From a Pictish Kingdom to Scotland's ancient capital, from the home of golf to the resting place of King Robert the Bruce, this area of the country is steeped in history. If you add in some colourful fishing villages, the only award-winning blue flag beaches in Scotland, the highest number of national attractions in the country and the fact it has been voted 'No 1 outdoor destination' by Scottish Natural Heritage for seven years in a row and you might wonder why this area is often overlooked in favour of a Highland roadtrip.
If you are a fan of Outlander you now have even more reason to visit (six more in fact) and explore some of the filming locations of the show.
Thanks to a contact from TayScreen I managed to get a list of the Fife locations where the filming of Outlander took place and decided to book myself a few days in the area to explore them all and compile a blog post with the details. My list included the towns of Falkland, Culross and Limekilns, and the castles of Balgonie and Aberdour. Quite by chance I also found some standing stones nearby Culross which I have included in my guide just as a point of interest and in case anyone fancies testing them out! So here is my guide to 6 places you must visit in Fife if you are a fan of Outlander.
Many fans will already be aware that Falkland was used for filming a 1940s Inverness which is quite ironic as many of the houses are preserved from the 17th and 18th century, some even older. With traditional pubs, shops and 28 listed buildings it is certainly a glimpse of times gone by (if you can block out the cars!).
The town is dominated by Falkland Palace which is well worth visiting so make sure you set aside an extra 1- 2 hours to explore the former country residence of the Stuart monarchs and it's unusual gardens. The guides in the Palace are very helpful and will provide you with lots of interesting stories about it's original use as a royal getaway to it's restoration and sometimes dark and turbulent past.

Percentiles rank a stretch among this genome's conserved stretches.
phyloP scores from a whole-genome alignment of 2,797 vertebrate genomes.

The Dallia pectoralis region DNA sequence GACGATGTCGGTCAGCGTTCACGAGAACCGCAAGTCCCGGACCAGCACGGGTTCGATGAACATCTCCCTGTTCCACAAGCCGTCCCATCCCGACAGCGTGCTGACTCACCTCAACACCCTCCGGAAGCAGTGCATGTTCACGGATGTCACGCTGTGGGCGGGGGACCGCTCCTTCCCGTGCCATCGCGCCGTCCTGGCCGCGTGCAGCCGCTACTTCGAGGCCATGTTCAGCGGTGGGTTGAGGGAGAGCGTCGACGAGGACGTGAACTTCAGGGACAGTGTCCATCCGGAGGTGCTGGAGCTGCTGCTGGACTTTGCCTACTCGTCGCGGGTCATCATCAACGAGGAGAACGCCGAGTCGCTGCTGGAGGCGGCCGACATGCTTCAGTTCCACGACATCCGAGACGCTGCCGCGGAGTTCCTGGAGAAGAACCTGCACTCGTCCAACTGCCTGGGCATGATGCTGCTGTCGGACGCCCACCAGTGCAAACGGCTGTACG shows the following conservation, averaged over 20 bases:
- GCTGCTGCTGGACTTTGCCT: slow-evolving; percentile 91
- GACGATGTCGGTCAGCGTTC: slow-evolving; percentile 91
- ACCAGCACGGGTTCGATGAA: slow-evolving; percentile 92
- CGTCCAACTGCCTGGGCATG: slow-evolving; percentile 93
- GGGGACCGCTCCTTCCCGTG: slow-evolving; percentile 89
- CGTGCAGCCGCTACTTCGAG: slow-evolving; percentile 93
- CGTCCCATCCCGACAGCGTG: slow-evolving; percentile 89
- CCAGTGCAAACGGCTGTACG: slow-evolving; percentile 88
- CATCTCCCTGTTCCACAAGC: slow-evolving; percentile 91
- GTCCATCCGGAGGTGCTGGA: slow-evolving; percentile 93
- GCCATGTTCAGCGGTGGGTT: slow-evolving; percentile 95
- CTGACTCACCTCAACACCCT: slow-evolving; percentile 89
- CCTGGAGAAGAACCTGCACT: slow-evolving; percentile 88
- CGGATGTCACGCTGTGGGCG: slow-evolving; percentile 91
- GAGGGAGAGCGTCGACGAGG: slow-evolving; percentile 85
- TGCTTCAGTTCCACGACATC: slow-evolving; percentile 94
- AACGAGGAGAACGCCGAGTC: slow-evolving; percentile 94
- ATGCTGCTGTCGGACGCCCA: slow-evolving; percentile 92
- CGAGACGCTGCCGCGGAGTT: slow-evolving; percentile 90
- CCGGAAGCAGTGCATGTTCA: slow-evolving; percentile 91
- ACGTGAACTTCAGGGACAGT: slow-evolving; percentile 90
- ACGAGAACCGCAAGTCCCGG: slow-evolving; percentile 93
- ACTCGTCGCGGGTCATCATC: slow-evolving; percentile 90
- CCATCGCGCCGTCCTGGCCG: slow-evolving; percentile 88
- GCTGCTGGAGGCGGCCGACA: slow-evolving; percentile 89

Outlander fans can recreate one of the first scenes of the show by standing at the Bruce fountain in the town centre and looking up to the window of Mrs Baird's B&B just as the ghost of Jamie did in the first episode. Mrs Baird's is in fact The Covenanter Hotel so you can go inside and enjoy a drink if you need a refreshment to quell all the excitement! Just along from the hotel you will find Fayre Earth which was used as Farrell's in the show, although it does look quite different on the outside in it's 21st century colours. Campbell's Coffee House in the show was previously a pharmacy. however after filming it has remained a coffee house and is situated just opposite the fountain.
If you are visiting the town make the most of your time here, take a walk around and look out for all the little details on the buildings including marriage lintels, stone carvings and original signs and get a real sense of historical Scotland.
I recommend half a day here if you want to explore the town, palace and enjoy a meal or drink without feeling rushed.
This week I visited the Royal Burgh of Culross which is full of the most characterful streets and cottages. It is situated in the south west of Fife on the edge of the Firth of Forth and is the most complete example in Scotland today of a Burgh of the 17th and 18th centuries.
I visited as part of my research for a blog on locations in Fife where the Outlander TV show was filmed and it easy to see why this quaint little town was chosen as a location from the 1740s.
I ended up taking so many photographs of the buildings, windows, doorways, plaques and scenery that I have decided to dedicate a photo blog to this scenic part of Scotland.
It is certainly a unique place to visit and if you can ignore the cars and wheelie bins it really does feel like you have been transported back in time without the need to even touch a standing stone, although there are some nearby if you still feel the need...